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Posts Tagged ‘Enrique Peña Nieto’

The walls of Oaxaca are speaking…

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Monday’s headline from the Huffington Post read, “Enrique Peña Nieto’s TIME Cover Sparks Outrage In Mexico.”  The Time Magazine cover (to be published February 24, 2014) shows an imperious looking Peña Nieto, with the bold-face headline, “Saving Mexico.”  Judging from personal conversations, numerous articles, and marches throughout the country, that is definitely not the way most Mexicans see their president.

Mural on wall of giant man holding small Peña Nieto head by his hair

Elected in 2012, Peña Nieto has proposed sweeping reforms, including a previously mentioned education package modeled after the disastrous US, “No Child Left Behind Act.”  These unpopular reforms have citizens marching in the streets and calling for Peña Nieto’s head.  One of the reforms that Mexicans find most egregious is the proposal to open Mexico’s state-run oil industry, PEMEX, to foreign investment.  This is one that strikes at the heart of Mexican pride.

Poster of oil rig spewing oil from on top of a heart

A little background:  In 1938, in support of oil workers striking against foreign-owned oil companies, Mexico’s president, Lázaro Cárdenas, citing the 27th article of the 1917 constitution, expropriated the Mexican facilities of the United States and Anglo–Dutch oil companies, nationalized the oil reserves, and created the state-owned Petróleos Mexicanos (aka, PEMEX).  Mexico now owned and controlled this valuable resource.

Banner, "Frente en defensa del petroleo.  Por el derecho a la consulta ciudadana."

Back to the present:  According to the Huffington Post article, “The energy bill, however, faced massive protests when it passed through Congress in December. Demonstrators shouted ‘The homeland is not for sale!‘ as officials voted to allow private companies to exploit oil and gas reserves in the country, according to the Associated Press.”

Poster, "A la defensa del petroleo"

In true Oaxacan fashion, marches have been held and banners, posters, and murals have gone up throughout the city to express the outrage and indignation felt by a majority of Mexicans at what they see as an attempt by the Peña Nieto government to sell-off their patrimony.

Of course, as the Time Magazine article illustrates, the US is applauding Peña Nieto and the actions of his ruling party.

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Felipe Calderón’s 6-year term as president of Mexico is coming to a close and running for a second term is prohibited.   Campaigning is limited to the 3-month period immediately prior to the upcoming July 1 election day.  (USA, doesn’t that sound great?!!)  It had a boring “business as usual” beginning.  However, the new student-led, “Yo Soy 132” movement has livened things up beyond all expectations.  It is already being likened to  the Occupy Wall Street movement and the early days of the “Arab Spring” uprisings.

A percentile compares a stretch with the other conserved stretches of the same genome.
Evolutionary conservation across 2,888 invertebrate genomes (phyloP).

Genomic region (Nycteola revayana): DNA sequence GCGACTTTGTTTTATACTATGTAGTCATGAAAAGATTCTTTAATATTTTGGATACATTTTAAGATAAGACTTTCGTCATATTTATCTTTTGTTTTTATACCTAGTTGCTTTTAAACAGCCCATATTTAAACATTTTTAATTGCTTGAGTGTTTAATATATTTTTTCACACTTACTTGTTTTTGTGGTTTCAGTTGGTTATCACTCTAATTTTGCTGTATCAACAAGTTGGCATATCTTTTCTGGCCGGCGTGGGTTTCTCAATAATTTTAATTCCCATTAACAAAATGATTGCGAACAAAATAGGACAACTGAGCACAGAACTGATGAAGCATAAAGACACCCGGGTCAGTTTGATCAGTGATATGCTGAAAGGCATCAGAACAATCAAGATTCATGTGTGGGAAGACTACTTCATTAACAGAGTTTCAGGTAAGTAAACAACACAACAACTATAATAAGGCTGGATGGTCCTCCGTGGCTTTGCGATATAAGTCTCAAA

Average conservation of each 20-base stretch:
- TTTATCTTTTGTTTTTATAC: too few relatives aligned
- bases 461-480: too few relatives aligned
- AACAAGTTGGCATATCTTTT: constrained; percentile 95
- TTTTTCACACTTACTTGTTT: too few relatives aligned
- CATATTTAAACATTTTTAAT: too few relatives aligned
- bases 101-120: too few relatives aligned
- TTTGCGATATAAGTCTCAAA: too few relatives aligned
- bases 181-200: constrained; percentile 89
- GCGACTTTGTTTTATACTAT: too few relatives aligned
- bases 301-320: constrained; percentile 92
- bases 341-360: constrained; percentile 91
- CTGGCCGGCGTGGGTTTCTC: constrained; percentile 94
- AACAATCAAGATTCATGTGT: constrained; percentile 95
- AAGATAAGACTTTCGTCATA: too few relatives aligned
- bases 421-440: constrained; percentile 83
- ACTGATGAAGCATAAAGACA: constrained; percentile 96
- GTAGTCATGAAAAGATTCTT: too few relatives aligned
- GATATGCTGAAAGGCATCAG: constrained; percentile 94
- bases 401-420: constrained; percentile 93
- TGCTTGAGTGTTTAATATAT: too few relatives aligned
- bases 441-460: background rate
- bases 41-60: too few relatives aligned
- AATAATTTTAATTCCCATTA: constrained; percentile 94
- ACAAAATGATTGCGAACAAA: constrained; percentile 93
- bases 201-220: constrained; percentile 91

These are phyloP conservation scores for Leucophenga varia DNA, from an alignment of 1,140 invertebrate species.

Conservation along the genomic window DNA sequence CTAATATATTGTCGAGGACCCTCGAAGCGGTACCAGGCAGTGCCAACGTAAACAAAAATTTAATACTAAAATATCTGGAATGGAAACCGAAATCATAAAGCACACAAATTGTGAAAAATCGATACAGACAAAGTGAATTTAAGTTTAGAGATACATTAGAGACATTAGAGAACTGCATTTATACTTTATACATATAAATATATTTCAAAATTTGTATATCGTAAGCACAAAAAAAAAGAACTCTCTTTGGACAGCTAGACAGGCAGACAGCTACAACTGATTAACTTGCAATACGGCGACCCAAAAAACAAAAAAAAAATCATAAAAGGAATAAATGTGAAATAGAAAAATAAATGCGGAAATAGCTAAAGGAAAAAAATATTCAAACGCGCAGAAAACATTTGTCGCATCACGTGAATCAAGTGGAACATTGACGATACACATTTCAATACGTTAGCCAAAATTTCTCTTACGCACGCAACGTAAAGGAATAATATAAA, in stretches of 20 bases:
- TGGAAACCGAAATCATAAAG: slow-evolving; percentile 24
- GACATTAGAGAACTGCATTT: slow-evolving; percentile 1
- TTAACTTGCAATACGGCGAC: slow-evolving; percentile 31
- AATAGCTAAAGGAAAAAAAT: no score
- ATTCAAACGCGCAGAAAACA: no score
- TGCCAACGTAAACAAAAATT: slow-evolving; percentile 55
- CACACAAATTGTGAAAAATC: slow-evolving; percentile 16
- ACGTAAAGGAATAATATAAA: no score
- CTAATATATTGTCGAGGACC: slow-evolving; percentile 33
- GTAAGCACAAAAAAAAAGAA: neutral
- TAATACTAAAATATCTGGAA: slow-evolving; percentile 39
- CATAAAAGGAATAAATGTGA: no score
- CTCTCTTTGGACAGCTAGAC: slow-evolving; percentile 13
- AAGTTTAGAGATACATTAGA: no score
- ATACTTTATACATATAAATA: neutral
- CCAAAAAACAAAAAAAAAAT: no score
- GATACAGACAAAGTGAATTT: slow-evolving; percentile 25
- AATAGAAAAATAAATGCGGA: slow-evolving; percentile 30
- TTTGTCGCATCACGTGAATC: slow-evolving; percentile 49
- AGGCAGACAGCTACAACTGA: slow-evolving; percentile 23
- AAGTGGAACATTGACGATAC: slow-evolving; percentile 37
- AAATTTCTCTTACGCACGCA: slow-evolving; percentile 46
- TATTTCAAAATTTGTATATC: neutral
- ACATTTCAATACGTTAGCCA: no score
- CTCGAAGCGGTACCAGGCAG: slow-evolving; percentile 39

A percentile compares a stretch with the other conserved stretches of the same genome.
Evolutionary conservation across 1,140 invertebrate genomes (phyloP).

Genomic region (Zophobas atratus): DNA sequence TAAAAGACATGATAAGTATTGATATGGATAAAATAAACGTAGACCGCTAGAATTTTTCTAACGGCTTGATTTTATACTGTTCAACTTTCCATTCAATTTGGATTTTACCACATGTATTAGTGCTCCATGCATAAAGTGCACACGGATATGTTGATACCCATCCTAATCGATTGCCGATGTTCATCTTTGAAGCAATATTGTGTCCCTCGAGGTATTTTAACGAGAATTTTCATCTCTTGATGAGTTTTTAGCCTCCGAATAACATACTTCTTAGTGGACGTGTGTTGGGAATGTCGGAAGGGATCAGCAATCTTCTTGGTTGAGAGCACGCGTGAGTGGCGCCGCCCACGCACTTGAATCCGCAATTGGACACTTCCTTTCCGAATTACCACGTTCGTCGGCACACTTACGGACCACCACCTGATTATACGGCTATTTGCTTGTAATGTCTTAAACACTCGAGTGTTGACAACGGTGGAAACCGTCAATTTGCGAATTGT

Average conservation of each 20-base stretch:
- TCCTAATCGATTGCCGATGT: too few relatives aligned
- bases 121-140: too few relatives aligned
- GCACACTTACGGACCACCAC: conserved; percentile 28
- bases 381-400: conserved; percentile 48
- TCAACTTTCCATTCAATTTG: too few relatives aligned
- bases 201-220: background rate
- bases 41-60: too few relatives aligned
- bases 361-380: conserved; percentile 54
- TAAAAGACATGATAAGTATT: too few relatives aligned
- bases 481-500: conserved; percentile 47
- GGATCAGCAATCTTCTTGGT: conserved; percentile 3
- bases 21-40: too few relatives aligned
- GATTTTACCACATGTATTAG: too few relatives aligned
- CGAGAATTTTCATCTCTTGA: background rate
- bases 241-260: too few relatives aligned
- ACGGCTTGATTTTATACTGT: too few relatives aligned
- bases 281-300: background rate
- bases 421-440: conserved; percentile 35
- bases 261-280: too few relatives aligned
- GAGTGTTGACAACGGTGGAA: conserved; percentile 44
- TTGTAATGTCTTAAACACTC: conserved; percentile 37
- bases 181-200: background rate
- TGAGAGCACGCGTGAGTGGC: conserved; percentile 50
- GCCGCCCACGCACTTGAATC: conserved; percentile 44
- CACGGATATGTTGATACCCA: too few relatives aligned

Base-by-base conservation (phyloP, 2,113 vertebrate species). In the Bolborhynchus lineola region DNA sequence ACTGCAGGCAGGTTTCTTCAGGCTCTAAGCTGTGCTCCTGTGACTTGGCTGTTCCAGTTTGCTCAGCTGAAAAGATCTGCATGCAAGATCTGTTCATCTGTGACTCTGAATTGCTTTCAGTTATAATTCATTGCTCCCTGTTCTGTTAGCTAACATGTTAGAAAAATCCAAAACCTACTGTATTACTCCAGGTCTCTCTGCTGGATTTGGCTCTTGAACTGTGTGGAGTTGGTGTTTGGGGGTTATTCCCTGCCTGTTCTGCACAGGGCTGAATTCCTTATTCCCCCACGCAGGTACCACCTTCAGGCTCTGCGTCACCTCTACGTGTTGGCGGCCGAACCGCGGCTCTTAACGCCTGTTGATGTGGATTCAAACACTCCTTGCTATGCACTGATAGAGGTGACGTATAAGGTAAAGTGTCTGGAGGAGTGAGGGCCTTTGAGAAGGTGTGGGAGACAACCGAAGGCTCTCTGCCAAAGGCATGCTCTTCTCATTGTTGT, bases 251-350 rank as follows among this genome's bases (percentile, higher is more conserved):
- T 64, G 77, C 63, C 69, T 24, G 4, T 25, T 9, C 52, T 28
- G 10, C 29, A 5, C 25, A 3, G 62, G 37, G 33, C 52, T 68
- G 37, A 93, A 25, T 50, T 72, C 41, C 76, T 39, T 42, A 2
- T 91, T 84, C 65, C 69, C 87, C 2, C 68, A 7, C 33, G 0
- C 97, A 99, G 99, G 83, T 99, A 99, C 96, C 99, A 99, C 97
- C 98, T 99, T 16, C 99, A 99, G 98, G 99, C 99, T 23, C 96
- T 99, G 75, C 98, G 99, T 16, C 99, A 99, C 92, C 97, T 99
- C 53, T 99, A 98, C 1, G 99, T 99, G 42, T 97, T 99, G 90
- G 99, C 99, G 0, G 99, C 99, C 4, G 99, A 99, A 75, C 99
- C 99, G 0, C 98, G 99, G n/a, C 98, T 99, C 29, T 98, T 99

First, the cast of presidential candidates:

  • Andrés Manuel López Obrador from the PRD (Party of the Democratic Revolution).  Popular former mayor of Mexico City, favorite of the Left, and thought by many to have been the legitimate winner of the last presidential election.
  • Enrique Peña Nieto – PRI (Institutional Revolutionary Party).  Former governor of the State of Mexico and candidate of the party that ruled Mexico with an iron fist for 71 years.  He is married to a popular telenovela actress and has the support of the right-wing, PVEM (Green Party).
  • Josefina Vázquez Mota – PAN (National Action Party).  Former member of the federal House of Deputies.  She’s currently running 3rd in the poling, tarnished by the violence and failure of Calderón’s drug war.
  • Gabriel Quadri de la Torre – PANAL (New Alliance Party).   Former advisor of the National Institute of Ecology and former chief of the External Financing sector in the Bank of Mexico.  He has the support of the extremely powerful (and many say, corrupt) head of the teacher’s union, Elba Esther Gordillo.

Next, what’s it all about?

A Mexican Spring Begins to Blossom

Marta Molina
Waging Nonviolence / News Report
Published: Tuesday 29 May 2012